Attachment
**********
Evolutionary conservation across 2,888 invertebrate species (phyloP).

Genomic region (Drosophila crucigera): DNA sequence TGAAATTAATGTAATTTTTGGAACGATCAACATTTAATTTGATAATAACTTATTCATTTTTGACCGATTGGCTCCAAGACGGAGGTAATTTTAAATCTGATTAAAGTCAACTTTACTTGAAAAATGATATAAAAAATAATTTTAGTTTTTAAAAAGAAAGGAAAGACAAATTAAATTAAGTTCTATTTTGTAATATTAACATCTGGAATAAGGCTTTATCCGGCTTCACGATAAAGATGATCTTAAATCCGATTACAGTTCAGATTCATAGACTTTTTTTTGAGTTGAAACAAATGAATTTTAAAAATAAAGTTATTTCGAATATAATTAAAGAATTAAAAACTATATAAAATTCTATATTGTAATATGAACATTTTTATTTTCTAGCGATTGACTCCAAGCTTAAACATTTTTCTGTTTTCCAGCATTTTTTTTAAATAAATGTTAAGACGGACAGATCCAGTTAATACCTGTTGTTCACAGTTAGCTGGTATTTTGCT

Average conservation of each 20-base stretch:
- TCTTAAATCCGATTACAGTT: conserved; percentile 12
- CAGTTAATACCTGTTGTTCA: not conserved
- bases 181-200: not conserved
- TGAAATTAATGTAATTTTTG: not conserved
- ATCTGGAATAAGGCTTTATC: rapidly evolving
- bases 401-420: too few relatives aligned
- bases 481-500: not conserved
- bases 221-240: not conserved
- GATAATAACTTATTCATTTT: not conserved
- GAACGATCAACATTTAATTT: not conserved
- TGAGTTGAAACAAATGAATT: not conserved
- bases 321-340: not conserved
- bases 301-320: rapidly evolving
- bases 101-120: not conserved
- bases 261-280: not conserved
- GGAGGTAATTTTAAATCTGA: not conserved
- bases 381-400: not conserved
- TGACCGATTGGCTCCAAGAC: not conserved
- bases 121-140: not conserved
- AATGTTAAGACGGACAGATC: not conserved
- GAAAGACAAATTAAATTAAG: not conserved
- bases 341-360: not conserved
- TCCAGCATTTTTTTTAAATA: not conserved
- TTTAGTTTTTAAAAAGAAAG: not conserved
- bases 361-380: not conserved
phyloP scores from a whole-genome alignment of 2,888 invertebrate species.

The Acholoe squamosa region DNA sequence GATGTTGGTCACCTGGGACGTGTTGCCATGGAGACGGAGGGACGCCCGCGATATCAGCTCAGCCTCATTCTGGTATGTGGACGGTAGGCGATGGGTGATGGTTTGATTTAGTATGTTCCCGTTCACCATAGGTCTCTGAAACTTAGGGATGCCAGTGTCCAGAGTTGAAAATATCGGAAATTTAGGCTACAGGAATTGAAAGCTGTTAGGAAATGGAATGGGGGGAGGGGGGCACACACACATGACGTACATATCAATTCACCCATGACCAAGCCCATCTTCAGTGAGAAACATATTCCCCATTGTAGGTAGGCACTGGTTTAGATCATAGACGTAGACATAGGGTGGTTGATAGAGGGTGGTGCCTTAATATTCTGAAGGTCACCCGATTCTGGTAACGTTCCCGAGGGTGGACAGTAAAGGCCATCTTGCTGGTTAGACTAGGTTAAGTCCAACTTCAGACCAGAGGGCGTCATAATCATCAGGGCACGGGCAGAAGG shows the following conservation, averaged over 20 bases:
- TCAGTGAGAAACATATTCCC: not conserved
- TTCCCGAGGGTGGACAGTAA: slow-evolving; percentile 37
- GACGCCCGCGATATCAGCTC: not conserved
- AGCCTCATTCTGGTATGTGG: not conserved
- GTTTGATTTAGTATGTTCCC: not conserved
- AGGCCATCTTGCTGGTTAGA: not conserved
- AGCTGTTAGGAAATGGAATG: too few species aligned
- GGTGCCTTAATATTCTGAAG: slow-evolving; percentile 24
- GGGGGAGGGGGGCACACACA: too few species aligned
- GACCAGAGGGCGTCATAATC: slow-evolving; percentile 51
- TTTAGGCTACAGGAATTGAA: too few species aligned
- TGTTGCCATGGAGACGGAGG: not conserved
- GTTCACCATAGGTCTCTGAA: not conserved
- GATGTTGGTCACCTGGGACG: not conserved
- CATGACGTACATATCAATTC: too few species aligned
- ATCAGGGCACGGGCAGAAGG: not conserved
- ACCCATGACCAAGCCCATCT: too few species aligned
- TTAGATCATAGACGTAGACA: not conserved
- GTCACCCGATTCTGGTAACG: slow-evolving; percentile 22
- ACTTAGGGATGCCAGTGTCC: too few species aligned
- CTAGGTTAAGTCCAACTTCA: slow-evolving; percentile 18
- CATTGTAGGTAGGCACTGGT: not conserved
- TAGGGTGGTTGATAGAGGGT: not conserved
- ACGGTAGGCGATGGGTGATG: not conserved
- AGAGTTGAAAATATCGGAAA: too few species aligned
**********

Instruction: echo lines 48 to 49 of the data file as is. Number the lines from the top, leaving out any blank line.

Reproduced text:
- TTAGATCATAGACGTAGACA: not conserved
- GTCACCCGATTCTGGTAACG: slow-evolving; percentile 22